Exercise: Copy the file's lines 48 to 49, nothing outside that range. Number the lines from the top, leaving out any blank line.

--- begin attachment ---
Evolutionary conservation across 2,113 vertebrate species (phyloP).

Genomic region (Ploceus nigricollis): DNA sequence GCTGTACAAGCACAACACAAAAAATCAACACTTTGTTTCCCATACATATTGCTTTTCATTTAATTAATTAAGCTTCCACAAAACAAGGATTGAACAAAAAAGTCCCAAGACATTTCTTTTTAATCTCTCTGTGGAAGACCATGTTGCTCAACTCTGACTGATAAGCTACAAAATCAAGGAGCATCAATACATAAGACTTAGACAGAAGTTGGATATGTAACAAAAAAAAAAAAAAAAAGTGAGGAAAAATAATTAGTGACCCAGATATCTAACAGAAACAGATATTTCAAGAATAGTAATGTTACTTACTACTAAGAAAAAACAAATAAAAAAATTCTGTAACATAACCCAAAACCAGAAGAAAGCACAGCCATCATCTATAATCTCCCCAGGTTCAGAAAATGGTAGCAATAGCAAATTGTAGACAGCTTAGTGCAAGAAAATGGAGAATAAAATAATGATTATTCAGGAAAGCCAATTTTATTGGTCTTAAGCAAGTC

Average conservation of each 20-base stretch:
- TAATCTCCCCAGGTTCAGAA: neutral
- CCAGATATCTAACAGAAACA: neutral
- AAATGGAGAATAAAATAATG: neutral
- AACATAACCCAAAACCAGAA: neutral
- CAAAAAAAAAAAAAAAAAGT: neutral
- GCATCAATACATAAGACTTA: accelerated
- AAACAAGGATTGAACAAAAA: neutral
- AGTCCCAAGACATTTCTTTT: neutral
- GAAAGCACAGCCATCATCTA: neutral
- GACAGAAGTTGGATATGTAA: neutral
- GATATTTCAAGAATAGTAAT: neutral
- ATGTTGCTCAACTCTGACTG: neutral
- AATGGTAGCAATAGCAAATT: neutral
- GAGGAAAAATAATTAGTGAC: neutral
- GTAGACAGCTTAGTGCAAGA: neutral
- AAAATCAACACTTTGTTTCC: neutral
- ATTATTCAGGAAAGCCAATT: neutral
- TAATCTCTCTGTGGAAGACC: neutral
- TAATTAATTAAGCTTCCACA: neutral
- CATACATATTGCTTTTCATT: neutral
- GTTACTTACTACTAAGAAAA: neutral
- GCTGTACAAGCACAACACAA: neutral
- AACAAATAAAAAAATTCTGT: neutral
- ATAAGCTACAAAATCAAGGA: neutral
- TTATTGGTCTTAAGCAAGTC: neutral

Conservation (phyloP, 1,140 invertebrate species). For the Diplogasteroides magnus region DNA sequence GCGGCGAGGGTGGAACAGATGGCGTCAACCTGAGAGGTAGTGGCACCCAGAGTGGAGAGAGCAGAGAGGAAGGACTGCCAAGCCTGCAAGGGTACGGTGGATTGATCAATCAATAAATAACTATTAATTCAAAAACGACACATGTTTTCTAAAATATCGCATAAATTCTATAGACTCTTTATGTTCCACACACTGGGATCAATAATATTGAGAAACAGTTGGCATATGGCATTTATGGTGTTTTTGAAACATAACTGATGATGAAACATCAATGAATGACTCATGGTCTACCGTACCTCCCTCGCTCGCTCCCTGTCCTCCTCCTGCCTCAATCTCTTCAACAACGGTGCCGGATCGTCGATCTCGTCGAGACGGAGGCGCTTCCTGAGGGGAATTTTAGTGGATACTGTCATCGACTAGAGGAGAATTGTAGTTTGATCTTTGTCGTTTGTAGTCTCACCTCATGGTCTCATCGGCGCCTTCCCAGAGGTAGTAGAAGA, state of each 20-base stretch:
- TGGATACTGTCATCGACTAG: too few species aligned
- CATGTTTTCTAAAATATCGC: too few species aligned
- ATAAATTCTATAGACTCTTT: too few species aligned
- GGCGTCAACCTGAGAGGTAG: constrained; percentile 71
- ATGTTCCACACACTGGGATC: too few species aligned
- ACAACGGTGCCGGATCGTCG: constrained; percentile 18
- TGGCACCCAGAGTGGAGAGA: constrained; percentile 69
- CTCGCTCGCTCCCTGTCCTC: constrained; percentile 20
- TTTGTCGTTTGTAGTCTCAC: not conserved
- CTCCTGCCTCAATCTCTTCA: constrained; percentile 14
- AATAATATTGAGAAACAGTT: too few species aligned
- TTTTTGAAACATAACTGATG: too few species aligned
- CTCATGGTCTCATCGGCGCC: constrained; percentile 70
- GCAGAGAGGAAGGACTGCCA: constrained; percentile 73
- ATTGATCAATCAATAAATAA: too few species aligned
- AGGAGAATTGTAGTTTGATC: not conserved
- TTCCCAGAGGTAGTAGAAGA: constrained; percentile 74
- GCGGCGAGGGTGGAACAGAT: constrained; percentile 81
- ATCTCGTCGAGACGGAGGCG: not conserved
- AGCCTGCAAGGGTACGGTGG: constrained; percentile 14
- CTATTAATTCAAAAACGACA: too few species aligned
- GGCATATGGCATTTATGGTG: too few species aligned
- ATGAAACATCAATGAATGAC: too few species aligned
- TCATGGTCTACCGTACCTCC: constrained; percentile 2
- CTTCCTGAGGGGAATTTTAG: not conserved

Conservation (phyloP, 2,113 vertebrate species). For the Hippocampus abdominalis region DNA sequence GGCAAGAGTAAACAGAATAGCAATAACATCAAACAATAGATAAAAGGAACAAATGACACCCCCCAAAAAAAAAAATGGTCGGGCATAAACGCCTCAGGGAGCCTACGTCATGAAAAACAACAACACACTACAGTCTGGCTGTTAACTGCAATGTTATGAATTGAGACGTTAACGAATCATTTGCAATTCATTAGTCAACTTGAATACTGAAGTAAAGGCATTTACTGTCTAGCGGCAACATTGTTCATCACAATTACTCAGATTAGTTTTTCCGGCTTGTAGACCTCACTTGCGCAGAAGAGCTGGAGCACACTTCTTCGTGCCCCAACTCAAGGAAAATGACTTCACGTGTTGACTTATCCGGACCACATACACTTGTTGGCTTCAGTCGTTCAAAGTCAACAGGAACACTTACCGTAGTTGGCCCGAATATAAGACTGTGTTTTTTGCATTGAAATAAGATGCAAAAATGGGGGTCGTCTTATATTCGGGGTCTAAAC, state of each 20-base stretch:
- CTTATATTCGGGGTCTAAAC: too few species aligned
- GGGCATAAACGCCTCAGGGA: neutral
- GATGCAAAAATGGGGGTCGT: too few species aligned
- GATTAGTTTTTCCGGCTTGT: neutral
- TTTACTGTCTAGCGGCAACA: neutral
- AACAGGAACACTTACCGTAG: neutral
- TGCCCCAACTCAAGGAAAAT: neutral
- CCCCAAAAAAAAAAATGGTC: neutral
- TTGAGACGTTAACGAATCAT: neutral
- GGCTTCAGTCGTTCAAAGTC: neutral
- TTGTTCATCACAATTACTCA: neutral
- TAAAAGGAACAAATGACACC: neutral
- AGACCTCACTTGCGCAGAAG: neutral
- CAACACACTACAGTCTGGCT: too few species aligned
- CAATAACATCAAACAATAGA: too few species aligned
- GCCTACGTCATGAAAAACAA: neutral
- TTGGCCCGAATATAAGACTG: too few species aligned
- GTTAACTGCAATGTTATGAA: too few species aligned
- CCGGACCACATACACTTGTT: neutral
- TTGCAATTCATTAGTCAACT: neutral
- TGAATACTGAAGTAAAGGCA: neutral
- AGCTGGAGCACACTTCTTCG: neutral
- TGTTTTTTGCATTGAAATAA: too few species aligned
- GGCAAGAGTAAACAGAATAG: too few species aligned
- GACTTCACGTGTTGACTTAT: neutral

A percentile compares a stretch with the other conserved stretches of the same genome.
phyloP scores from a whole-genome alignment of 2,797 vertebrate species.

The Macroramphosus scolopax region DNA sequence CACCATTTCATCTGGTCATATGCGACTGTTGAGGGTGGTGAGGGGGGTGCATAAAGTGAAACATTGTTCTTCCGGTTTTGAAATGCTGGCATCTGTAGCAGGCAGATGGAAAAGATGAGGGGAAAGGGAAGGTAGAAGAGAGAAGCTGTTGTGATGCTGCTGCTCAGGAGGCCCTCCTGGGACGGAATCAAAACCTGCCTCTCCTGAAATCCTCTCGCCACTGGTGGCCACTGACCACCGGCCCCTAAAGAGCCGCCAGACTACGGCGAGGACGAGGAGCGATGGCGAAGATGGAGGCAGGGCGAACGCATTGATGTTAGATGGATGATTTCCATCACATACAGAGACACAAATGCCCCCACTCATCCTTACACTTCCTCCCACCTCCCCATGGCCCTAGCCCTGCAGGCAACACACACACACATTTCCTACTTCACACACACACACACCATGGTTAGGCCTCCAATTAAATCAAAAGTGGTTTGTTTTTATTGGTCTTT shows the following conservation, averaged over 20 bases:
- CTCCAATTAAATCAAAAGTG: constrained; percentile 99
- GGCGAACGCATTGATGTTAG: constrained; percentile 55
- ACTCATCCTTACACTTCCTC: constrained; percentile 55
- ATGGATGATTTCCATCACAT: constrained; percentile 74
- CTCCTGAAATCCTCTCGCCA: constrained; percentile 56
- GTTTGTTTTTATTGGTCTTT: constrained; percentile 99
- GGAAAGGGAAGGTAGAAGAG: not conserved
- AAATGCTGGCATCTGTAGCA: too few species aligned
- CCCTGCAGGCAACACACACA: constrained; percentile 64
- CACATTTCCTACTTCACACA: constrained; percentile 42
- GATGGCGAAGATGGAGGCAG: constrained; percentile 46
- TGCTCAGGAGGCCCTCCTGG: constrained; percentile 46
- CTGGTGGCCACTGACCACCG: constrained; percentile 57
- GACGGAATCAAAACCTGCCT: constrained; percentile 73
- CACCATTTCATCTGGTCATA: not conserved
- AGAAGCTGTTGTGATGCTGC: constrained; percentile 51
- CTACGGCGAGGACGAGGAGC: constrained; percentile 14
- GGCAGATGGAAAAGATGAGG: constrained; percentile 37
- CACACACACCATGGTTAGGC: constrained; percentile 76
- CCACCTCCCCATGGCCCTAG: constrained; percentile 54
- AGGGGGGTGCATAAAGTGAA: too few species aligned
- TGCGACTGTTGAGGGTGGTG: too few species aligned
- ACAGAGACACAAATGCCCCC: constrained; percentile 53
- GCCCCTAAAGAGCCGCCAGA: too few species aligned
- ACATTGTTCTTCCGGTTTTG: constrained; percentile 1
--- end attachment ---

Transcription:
- ATCTCGTCGAGACGGAGGCG: not conserved
- AGCCTGCAAGGGTACGGTGG: constrained; percentile 14